Rouse still managed to get 99 games in at AAA-Sacramento last season. Although he didn’t have quite the same success offensively that he did in Midland the season before, Rouse still posted respectable numbers at the plate. He had a solid 50/63 BB:K ratio and he showed an improved power stroke, hitting a career-high 10 homeruns in only 323 at-bats.
Rouse doesn’t project to be a major league star, but he could have a similar career to that of current A’s second baseman Mark Ellis. There will always be room on major league rosters for strong defensive middle infielders and with Rouse’s ability to get on base, he should, at the very least, be a solid fourth infielder for the A’s or another big league team sometime over the next few seasons.
3) Kevin Melillo (2B)
Like Omar Quintanilla, Kevin Melillo has never had the faith of the scouts behind him. Many were surprised to see Melillo drafted as high as the fifth round coming out of South Carolina this past season. Melillo has always been considered a good defensive player and a tough competitor. However, he was coming off of a mediocre final college season at the plate that was hindered by a wrist injury. Despite the questions about his bat, the A’s took a chance on him with a fifth round pick, and based on his first professional season at Vancouver, it may be lucky that they did.
Melillo signed with the A’s in early July and started hitting almost at the moment of his arrival in Canada. The hard-nosed second baseman was a force at the top of the Canadians’ batting order, hitting .340 with a .422 OBP. Melillo drove in 21 runners and crossed the plate 22 times in only 22 games played. He also showed surprising gap power, hitting 11 doubles, two triples and two homeruns in only 94 at-bats.
The former Gamecock will still have to prove next season that his effort at the plate in Vancouver was no fluke. If he can continue to hit well, Melillo should be an intriguing prospect for Oakland because of his defensive prowess.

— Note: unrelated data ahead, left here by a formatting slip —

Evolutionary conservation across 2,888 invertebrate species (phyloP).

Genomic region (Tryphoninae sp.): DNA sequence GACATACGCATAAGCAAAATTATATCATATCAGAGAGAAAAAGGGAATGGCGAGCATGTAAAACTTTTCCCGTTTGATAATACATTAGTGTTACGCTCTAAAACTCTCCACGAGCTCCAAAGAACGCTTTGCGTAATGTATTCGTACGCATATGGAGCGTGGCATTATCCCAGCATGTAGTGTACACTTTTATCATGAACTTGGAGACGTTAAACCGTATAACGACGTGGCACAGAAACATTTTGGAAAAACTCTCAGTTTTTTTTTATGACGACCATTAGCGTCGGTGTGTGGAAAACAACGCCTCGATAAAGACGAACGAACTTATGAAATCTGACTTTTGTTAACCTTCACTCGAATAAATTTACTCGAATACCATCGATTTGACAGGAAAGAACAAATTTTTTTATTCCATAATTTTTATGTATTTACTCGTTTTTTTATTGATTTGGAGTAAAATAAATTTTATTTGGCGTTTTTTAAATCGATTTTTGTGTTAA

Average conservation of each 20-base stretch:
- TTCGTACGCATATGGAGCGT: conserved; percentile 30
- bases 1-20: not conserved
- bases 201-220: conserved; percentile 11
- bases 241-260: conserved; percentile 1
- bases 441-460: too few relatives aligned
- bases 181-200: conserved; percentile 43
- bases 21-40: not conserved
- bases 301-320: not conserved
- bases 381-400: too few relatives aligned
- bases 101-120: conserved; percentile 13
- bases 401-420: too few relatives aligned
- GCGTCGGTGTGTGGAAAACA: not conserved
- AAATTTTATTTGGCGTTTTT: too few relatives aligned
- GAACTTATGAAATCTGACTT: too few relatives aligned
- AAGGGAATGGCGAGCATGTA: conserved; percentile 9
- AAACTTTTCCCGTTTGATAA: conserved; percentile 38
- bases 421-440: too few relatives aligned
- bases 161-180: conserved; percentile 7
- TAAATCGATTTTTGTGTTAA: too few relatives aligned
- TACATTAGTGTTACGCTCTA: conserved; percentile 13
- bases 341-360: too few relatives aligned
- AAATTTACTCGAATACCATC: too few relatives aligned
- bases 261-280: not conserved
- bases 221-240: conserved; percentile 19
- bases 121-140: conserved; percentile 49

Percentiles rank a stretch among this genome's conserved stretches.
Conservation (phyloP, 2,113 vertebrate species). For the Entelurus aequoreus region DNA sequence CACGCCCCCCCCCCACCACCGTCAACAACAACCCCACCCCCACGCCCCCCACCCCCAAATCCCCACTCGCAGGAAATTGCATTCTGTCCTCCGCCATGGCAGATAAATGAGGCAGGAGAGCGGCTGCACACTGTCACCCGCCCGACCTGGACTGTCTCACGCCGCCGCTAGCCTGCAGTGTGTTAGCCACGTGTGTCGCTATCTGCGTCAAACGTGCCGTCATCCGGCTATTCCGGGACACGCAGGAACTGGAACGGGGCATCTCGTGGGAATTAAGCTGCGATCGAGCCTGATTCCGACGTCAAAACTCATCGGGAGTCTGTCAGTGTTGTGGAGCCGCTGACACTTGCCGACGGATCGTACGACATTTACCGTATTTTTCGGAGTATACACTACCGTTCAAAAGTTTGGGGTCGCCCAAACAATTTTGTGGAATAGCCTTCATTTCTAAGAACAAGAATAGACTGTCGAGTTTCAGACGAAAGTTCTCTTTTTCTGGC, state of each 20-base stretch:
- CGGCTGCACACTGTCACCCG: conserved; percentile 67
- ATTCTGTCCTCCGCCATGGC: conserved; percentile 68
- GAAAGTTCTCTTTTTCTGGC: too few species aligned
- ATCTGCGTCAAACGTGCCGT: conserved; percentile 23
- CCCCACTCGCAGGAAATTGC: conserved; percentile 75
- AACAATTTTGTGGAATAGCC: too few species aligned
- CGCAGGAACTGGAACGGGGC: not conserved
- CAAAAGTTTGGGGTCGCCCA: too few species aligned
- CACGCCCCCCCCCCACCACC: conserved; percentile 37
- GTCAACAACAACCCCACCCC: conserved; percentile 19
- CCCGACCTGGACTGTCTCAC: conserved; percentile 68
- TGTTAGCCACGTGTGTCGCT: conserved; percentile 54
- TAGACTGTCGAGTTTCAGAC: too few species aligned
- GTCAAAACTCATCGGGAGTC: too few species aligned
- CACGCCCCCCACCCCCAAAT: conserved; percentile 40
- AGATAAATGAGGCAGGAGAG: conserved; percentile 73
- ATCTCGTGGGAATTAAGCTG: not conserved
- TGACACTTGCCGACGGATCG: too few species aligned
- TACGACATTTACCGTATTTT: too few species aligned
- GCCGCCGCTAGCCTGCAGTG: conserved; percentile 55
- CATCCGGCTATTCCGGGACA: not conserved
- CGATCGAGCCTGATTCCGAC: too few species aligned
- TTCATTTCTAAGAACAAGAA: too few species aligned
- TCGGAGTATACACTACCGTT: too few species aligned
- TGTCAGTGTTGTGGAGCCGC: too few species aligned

Others To Watch
Luke Appert: The former two-time Big Ten Player of the Year had a solid second professional season in 2004 after a disappointing debut with Vancouver in 2003. Appert hit 44 extra-base hits for Kane County in 2004 and walked 17 times more then he struck out (80 to 63). He was old for low-A ball in 2004 (24 for half of the season), but if he picks up his pace through the system, he could be an intriguing power option at second down the road.
Gregorio Petit: Petit is mentioned here not because of his bat (he hasn’t posted an OPS higher than 670 in two professional seasons), but because he has tremendous defensive skills at shortstop. The major leagues have historically been filled with no hit-good field shortstops and Petit is the A’s best prospect in that category.
Adam Morrissey: Adam Morrissey was once one of the A’s brightest prospects, but his chances to make an impact at the major league level are quickly diminishing. The Australian native was a big prospect when he was acquired from the Chicago Cubs as a 20 year-old. However, he has been wildly inconsistent ever since his arrival in the Oakland system. His 2004 season was a microcosm of his Oakland system career thus far. Through the first two months of the season, Morrissey was near the top of the PCL leader board in several offensive categories, including batting average. However, after being passed up for a big league promotion when Eric Chavez went down with an injury in June, Morrissey struggled the rest of the season. His batting average dropped from a high near .360 to his final total of .291. He needs a strong spring and a good campaign in Sacramento this season or he’ll be in danger of dropping out of the A’s depth chart entirely.